On March 27, Gecko Robotics announced its hull-inspecting robots will be used to assess a US Navy destroyer and an amphibious assault ship, expanding work already done to inspect Navy ships. These robots map surfaces as they climb them, creating useful and data-rich models to better help crews and maintainers find flaws and fix them. As the Navy looks to sustain and expand the role of its fleet while minimizing the number of new sailors needed, enlisting the aid of robot climbers can guide present and future repairs, and help ensure more ships are seaworthy for more time.
Getting ships into the sea means making sure they’re seaworthy, and it’s as important to naval operations as ensuring the crew is fed and the supplies are stocked. Maintenance can be time-intensive, and the Navy already has a backlog of work that needs to be done on the over 280 ships it has. Part of getting that maintenance right, and ensuring the effort is spent where it needs to be, is identifying the specific parts of a ship worn down by time at sea.
Enter a robotic critter called Gecko.
“The Navy found that using Gecko achieved incredible time savings and improvement in data quantity and quality. Before Gecko, the Navy’s inspection process produced 6,000 data points. Gecko provides significantly more coverage by collecting over 3.3 million data points for the hull and over 463,000 data points for the outboard side of the starboard rudder,” Ed Bryner, director of engineering at Gecko Robotics, tells Popular Science via email.
Those data points are collected by a hull-climbing robot. Gecko makes several varieties of the Toka robot, and the Navy inspections use the Toka 4. This machine can crawl over 30 feet a minute, recording details of the hull as it goes.
“It is a versatile, multi-function robot designed initially to help hundreds of commercial customers in the power, manufacturing and oil and gas industries. It utilizes advanced sensors, cameras, and ultrasonics to detect potential defects and damages in flight decks, hulls and rudders,” says Bryner.
To climb the walls, the Toka uses wheels with neodymium permanent rare earth magnets that work on the carbon steel of the ship’s hull. The sensors are used to detect how thick walls are, if there is pitting or other degradation in the walls, and then to plot a map of all that damage. This is done with computers on-board the robot as it works, and then also processed in the cloud, through a service offered in Gecko’s Cantilever Platform.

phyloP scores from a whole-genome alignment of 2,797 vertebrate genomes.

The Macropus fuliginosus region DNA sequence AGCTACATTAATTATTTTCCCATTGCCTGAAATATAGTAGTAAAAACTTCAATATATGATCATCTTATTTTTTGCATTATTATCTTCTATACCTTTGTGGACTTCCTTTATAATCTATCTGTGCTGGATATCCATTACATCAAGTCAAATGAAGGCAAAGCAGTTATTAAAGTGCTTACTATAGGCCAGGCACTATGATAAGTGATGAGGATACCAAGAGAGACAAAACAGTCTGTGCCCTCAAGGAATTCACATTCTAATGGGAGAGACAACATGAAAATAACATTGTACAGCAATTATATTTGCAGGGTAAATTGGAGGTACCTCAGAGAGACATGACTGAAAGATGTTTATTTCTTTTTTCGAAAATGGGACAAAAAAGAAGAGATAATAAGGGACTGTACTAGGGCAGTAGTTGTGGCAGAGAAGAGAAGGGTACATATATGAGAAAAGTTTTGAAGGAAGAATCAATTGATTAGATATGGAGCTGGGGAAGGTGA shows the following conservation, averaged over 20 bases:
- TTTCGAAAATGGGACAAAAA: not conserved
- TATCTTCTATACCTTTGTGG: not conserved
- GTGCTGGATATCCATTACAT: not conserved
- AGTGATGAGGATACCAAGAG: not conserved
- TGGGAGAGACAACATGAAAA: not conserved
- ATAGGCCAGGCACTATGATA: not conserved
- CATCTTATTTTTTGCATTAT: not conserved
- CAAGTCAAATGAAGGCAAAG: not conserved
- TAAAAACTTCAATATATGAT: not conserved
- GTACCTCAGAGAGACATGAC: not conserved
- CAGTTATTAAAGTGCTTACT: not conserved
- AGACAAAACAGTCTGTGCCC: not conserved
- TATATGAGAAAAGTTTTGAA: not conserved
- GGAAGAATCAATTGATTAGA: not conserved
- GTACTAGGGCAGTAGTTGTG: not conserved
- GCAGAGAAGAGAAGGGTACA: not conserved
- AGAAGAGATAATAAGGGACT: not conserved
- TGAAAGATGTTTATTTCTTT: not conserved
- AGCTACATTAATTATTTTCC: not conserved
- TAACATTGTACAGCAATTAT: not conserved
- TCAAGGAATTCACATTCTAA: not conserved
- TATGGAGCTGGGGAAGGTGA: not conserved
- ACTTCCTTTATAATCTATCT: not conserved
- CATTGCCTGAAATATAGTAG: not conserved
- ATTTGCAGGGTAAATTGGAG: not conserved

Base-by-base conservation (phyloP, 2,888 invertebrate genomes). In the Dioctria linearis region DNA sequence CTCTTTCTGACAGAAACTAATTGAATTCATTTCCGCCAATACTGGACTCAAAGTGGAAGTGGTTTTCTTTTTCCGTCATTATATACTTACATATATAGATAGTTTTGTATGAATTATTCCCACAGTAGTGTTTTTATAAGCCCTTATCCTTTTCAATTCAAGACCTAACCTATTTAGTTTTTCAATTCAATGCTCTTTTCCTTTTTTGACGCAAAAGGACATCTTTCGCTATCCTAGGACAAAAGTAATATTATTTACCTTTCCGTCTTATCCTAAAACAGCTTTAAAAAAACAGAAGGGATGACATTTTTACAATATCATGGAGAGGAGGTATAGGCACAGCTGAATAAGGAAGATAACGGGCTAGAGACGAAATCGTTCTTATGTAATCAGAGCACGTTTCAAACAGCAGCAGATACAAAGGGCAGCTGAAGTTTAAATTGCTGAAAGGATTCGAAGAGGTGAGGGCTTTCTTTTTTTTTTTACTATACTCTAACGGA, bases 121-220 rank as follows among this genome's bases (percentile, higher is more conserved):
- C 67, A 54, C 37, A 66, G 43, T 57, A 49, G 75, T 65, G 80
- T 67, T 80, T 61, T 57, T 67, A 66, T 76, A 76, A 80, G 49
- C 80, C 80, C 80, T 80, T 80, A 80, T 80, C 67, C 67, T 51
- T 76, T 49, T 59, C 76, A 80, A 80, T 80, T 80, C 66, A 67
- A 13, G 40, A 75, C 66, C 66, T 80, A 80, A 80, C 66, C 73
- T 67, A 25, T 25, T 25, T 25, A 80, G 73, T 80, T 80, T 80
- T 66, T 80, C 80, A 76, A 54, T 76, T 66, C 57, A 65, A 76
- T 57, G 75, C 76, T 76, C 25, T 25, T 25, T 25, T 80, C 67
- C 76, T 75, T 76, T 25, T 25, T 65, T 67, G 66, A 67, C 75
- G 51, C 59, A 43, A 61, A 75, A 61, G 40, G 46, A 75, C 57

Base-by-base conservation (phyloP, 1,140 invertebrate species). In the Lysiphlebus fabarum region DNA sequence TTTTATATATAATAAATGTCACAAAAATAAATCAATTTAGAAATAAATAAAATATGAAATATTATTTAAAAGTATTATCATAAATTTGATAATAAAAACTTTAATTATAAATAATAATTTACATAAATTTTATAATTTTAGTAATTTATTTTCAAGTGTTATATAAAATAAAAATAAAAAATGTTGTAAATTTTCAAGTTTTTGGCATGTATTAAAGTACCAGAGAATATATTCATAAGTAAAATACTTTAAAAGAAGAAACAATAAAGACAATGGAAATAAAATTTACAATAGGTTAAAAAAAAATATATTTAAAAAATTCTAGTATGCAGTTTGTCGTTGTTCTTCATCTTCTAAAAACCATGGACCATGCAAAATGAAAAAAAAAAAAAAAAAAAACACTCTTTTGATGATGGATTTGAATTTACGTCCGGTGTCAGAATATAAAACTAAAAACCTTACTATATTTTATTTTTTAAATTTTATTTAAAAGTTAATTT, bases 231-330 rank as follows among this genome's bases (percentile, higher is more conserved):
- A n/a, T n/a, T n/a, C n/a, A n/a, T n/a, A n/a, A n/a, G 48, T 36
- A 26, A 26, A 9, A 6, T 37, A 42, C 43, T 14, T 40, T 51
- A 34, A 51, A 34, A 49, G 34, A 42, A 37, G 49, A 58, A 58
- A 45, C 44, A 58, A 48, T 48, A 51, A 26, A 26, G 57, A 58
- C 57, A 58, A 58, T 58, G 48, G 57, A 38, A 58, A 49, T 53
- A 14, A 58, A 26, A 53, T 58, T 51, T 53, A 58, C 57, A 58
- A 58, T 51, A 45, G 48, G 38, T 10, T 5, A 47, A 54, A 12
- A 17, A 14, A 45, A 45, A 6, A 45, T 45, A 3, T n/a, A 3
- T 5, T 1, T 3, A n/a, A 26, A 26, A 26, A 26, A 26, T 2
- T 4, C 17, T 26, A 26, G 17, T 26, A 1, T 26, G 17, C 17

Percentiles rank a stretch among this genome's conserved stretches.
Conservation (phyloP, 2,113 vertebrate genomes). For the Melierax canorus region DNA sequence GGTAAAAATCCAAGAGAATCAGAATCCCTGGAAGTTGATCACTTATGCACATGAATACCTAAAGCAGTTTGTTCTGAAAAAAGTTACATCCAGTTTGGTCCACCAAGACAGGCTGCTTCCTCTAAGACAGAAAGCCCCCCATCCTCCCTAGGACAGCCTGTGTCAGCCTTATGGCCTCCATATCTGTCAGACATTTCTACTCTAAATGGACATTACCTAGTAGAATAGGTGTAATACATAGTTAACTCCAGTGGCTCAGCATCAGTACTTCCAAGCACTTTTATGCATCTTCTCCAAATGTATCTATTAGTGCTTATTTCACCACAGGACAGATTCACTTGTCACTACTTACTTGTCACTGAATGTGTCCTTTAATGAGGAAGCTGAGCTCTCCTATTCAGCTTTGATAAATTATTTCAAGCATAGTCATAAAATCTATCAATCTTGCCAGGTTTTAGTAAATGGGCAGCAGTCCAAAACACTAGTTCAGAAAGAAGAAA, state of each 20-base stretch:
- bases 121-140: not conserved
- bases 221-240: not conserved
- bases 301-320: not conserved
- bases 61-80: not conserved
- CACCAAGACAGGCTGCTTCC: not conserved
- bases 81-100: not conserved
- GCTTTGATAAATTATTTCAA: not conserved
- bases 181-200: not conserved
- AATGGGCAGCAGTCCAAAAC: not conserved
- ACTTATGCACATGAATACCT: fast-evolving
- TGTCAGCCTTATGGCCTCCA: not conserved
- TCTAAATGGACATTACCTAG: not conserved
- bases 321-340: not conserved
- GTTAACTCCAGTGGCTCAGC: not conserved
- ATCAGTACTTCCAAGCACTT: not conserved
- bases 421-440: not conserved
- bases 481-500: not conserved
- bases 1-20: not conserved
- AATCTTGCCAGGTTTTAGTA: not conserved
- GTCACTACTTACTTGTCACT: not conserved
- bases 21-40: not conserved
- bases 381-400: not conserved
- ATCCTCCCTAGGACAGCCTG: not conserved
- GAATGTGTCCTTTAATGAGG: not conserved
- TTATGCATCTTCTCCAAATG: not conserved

“The millions of data points collected by the Toka 4 are used to build a high-fidelity digital twin to detect damage, automatically build repair plans, forecast service life and ensure structural integrity,” says Bryner.
A digital twin is a model and map based on the scanned information. Working on that model, maintainers can see where the ship may have deteriorated—perhaps a storm with greater force or a gritty patch of ocean that pockmarked the hull in real but hard to see ways. This model can guide repairs at port, and then it can also serve as a reference tool for maintainers when the ship returns after a deployment. Having a record of previous stress can guide repairs and work, and over time build a portrait of what kinds of degradation happen where.
“Gecko’s Cantilever Platform allows customers to pinpoint & optimize precise areas of damage in need of remediation (rather than replacing large swaths of a flight deck, for example), track their physical assets over time to identify trends and patterns, prioritize and build repair plans, deploy repair budgets efficiently, and make detailed maintenance plans for the service life of the asset,” says Bryner.
The robot is a tool for guiding repairs, operated by one or two people while it inspects and maps. This map then guides maintenance to where it is most needed, and in turn shapes maintenance that comes after. It’s a way of modernizing the slow but important work of keeping ships ship-shape.
So far, reports Breaking Defense, Gecko’s system has scanned six ships, with two more announced this week. Deck maintenance is a dull duty, but it’s vital that it be done, and done well. In moments of action, everyone on a ship needs to know they can trust the vessel they are standing on to work as intended. Finding and fixing hidden flaws, or bolstering weaker areas before going back out to sea, ensures that the routine parts of ship operation can operate as expected.
Watch a video of the robot below: